No sooner do students take their summer break than school districts begin receiving batches of scores for the year’s high-stakes tests, those End of Course exams and a remnant of FCAT tests that decide each school’s and each district’s letter grade, controls the district’s education ranking in the state, and even controls teachers’ raises to a degree.
Results are released in drips. The first batch was released Friday to the district, which disseminated the numbers Monday. But they touched on just three disciplines and four levels, with many more—including reading and math grades and indicators such as the drop-out rate and graduation rate—pending.
The relatively modest batch of results was also less than stellar, with some improvements but also some notable retreats, judging from the district’s ranking in the state.
In grade 5 science, an FCAT test (Florida Comprehensive Assessment Test), the district’s ranking fell from 28 to 36 in the state, out of 67 counties. It’s still better than the ranking of 54 from two years ago, but fifth graders were now in the lower half of performers in the state, with just 50 percent of students scoring at or above proficiency in the subject.
Bunnell Elementary was the only local school to show improvement in proficiency, rising to 54 percent of students, up from 52 percent last year. The district overall fell 4 percent in proficient or better scores, while the state saw only a 1 percent drop. “We will be working hard with your teachers in the near future to take the next steps to ensure that we can crack the top 20 in this area next year,” Shawn Schmidli wrote in his analysis of the number Monday.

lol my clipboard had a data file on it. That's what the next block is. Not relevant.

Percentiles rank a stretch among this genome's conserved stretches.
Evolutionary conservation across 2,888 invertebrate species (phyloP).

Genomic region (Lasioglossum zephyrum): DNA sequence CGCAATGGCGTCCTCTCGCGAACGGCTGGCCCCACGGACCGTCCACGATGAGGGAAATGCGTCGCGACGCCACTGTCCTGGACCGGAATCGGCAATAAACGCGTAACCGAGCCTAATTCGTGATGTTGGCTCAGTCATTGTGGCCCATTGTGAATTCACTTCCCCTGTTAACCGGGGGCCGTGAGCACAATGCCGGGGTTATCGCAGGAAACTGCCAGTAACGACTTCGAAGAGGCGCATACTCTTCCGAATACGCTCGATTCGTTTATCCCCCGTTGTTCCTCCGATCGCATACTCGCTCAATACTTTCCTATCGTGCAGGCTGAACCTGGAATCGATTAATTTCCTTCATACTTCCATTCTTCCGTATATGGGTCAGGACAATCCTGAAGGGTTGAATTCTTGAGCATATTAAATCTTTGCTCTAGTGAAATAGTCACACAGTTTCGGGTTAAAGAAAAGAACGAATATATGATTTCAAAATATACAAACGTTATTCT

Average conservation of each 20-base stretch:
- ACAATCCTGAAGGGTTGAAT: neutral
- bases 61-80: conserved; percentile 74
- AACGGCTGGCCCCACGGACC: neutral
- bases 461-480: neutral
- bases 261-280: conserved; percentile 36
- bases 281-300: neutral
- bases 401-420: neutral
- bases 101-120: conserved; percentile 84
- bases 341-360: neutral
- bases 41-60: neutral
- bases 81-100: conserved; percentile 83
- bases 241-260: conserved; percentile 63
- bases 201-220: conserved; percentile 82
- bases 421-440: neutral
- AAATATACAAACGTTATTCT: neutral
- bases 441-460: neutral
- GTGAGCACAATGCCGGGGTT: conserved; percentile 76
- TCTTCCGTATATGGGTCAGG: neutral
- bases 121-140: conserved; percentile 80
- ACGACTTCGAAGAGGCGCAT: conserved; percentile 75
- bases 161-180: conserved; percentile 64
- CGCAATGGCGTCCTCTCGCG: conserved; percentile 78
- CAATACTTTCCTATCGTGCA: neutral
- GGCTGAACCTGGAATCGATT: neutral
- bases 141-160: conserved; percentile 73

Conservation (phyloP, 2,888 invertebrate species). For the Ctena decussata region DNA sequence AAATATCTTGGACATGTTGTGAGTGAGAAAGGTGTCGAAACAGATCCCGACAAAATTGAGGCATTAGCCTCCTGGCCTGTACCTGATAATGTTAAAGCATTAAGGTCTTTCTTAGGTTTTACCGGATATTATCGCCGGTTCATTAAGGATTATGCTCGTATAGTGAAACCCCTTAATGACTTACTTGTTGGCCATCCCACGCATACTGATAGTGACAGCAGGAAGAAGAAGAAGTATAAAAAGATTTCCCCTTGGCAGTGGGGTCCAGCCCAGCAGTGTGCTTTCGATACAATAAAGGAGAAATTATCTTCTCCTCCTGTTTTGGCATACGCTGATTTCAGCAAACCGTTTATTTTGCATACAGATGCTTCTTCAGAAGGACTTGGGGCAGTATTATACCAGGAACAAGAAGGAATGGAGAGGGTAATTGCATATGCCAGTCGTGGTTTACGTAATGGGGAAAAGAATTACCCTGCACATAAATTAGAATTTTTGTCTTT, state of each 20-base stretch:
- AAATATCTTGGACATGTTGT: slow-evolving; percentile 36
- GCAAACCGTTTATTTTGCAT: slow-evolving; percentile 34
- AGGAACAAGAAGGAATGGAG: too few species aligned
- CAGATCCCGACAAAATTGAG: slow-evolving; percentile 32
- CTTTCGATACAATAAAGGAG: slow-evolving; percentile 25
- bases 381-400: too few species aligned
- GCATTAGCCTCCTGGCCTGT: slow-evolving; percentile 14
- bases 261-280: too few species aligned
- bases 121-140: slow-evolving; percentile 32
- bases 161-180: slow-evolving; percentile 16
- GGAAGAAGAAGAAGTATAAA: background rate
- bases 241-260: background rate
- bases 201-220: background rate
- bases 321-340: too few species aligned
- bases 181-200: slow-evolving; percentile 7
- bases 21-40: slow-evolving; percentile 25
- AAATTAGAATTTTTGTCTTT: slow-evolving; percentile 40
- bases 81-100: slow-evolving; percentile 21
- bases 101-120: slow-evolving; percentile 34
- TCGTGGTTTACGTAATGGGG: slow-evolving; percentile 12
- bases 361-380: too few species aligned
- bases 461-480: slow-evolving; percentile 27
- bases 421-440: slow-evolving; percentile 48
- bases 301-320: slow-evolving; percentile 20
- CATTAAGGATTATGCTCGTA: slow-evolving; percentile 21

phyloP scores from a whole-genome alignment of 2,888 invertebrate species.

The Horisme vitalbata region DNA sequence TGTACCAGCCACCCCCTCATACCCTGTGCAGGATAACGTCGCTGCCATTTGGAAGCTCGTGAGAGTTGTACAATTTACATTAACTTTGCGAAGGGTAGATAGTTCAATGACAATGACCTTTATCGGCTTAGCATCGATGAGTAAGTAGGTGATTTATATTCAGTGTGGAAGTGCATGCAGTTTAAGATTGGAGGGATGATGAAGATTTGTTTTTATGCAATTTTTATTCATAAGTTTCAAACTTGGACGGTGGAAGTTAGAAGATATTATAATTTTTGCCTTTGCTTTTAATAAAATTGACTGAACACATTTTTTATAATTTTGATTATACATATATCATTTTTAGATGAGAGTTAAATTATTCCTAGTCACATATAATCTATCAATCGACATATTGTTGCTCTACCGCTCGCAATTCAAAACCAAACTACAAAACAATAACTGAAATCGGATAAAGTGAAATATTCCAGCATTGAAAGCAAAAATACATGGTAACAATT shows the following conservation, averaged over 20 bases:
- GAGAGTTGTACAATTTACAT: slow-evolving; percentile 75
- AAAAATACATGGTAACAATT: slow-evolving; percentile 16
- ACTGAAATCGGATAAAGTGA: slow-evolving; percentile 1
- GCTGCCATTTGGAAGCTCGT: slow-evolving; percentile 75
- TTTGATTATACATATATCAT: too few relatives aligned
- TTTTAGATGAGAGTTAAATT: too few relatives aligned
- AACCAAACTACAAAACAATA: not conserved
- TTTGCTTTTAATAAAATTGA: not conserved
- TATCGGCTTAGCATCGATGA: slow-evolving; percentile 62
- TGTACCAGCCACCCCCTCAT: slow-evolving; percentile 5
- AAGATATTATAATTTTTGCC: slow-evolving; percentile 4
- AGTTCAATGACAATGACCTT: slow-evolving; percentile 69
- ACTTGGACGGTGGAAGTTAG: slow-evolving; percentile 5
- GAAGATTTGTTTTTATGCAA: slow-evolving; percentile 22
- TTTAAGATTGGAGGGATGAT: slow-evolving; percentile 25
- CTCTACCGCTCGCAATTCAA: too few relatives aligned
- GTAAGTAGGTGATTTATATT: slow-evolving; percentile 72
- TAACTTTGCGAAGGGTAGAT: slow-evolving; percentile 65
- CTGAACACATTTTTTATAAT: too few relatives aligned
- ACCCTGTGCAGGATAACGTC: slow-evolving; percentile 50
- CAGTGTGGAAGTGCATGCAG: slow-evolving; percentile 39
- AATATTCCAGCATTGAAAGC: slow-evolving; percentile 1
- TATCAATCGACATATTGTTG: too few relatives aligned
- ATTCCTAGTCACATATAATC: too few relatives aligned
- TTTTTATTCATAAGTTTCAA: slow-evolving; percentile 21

There does not appear to be a broader problem with science education in the district: 8th graders improved their science ranking significantly, from 28 to 15, with 53 percent of students scoring at or above grade level, compared to 48 percent in the state. That gives the district’s two middle schools their highest science ranking since those numbers have been tabulated.
Middle school student maintained a strong ranking in the civics end-of-course exam, with 70 percent of students scoring at or above proficiency. Nevertheless, the district’s ranking fell from 11 to 15—not a terrible fall from a relatively high position to start with, but not an improvement, either.
What high school results were released—in U.S. history and in biology—there were also advances and retreats. Students did better in biology this year, improving their ranking from 42 last year to 26 this year, but three years ago high school biology students had landed the district in 22nd place, and two years ago had landed in 5th place. Flagler students are still above the state average, with 66 percent scoring at or above proficiency in the discipline, the same level they had the previous year, compared to 65 percent in the state.
High school students also slipped in U.S. history, from 8th in the state last year (and 13th two years ago) to 19th this year. The proficiency scores fell, with 69 percent scoring at or above proficiency, compared to 74 percent last year.